Modified gowns with attached gloves and gloves and masks with added tabs may cut contamination.
TUESDAY, May 5, 2020 (HealthDay News) -- Covering more of the body leads to better protection for health care workers against contamination, but greater coverage is usually associated with increased difficulty in putting on and removing personal protective equipment (PPE), according to a review published online April 15 in the Cochrane Database of Systematic Reviews.
Jos H. Verbeek, M.D., Ph.D., from the University of Amsterdam, and colleagues updated a review first published in 2016 and previously updated in 2019. The researchers identified 24 relevant studies with 2,278 participants that evaluated types of PPE, modified PPE, procedures for putting on and removing PPE, and types of training. The majority of the studies (18) assessed simulations of exposure to infection using fluorescent markers or harmless viruses or bacteria, but they did not assess health care workers who were treating infected patients.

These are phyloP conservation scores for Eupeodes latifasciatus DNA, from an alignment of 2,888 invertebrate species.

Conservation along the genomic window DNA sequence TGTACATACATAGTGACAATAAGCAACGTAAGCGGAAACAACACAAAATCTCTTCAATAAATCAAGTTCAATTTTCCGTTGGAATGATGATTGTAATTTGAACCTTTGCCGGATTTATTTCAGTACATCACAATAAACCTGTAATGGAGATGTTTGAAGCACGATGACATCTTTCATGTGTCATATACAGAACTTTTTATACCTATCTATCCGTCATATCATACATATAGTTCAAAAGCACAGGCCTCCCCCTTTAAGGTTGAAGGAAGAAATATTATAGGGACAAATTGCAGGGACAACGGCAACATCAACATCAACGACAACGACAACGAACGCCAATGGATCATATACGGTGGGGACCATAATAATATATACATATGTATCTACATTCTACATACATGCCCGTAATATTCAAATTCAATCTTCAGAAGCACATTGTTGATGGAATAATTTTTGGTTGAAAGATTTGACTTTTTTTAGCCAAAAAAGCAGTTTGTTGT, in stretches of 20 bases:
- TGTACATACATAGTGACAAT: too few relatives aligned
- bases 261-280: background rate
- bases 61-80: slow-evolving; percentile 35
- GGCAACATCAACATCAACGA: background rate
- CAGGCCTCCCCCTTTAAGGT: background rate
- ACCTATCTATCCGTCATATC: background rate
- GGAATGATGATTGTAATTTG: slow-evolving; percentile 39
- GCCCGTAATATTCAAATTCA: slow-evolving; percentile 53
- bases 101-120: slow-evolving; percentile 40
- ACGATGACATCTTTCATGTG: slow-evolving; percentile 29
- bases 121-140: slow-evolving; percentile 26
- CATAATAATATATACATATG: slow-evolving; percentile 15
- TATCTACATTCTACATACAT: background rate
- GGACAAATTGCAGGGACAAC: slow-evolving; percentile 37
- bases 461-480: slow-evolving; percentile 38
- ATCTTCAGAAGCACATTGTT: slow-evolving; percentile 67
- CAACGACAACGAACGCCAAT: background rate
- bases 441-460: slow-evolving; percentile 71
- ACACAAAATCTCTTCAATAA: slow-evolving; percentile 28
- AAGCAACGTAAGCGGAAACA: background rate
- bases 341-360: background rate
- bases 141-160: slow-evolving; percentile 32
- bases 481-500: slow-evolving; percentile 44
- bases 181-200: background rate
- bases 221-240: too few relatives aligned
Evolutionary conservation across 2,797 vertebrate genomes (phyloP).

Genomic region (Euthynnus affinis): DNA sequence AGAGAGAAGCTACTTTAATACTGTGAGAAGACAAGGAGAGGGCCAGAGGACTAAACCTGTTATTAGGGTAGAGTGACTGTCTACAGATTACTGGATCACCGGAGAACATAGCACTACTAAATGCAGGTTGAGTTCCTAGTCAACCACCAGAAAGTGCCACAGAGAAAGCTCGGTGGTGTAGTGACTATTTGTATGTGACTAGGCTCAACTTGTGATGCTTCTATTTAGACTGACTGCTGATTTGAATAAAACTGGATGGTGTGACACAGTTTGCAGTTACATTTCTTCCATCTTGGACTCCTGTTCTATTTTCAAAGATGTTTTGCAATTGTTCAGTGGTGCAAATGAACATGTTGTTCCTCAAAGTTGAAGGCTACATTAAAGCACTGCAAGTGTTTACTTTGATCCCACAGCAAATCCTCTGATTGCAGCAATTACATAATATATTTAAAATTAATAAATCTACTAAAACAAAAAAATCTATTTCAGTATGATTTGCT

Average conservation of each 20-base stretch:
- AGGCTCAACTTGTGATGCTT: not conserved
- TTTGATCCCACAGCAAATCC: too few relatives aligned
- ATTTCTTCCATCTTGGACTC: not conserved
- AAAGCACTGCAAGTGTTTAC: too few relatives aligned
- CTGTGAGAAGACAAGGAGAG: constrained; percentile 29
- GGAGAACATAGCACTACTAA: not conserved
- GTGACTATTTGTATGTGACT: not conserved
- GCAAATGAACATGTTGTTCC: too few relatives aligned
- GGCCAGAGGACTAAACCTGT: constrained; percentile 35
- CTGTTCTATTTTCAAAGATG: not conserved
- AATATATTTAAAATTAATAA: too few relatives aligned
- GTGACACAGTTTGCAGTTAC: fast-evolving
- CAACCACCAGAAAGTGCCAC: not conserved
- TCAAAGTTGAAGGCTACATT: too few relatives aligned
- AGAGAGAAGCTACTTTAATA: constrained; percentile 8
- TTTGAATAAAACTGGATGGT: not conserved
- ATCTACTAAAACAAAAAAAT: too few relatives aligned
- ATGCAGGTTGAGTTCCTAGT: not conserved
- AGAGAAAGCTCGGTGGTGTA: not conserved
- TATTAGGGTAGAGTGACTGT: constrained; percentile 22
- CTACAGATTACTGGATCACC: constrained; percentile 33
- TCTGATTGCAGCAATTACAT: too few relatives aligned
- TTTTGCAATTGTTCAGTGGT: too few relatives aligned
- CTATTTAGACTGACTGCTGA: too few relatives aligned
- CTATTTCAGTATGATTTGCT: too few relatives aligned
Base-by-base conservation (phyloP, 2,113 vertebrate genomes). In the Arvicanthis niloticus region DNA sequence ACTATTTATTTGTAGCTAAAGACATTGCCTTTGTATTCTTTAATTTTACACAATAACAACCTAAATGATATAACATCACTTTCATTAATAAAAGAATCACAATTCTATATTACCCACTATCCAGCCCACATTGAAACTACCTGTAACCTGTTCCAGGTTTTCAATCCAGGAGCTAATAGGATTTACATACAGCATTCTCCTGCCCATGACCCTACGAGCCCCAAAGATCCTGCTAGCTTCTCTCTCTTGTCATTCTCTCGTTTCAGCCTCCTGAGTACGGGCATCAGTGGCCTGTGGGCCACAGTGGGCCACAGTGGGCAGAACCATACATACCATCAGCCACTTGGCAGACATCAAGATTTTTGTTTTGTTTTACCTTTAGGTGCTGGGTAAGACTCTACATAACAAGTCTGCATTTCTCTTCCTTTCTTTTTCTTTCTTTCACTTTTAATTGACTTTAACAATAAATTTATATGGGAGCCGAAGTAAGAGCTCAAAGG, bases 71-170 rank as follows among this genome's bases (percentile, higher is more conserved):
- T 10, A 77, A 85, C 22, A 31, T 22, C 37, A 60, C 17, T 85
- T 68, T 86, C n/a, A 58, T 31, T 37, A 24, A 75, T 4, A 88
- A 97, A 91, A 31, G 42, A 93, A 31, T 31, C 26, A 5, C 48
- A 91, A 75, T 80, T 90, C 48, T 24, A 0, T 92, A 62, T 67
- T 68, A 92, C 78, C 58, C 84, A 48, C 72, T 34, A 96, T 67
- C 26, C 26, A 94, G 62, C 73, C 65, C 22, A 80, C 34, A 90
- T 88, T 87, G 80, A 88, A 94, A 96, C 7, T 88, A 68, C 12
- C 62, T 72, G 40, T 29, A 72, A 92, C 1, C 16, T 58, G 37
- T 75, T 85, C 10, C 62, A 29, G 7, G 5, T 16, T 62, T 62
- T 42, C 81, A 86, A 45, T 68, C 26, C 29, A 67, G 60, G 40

The researchers found that coveralls are the most difficult PPE to remove but may offer the best protection, followed by long gowns, gowns, and aprons. Protection from respirators worn with coveralls may be better versus a mask worn with a gown, but they are more difficult to put on.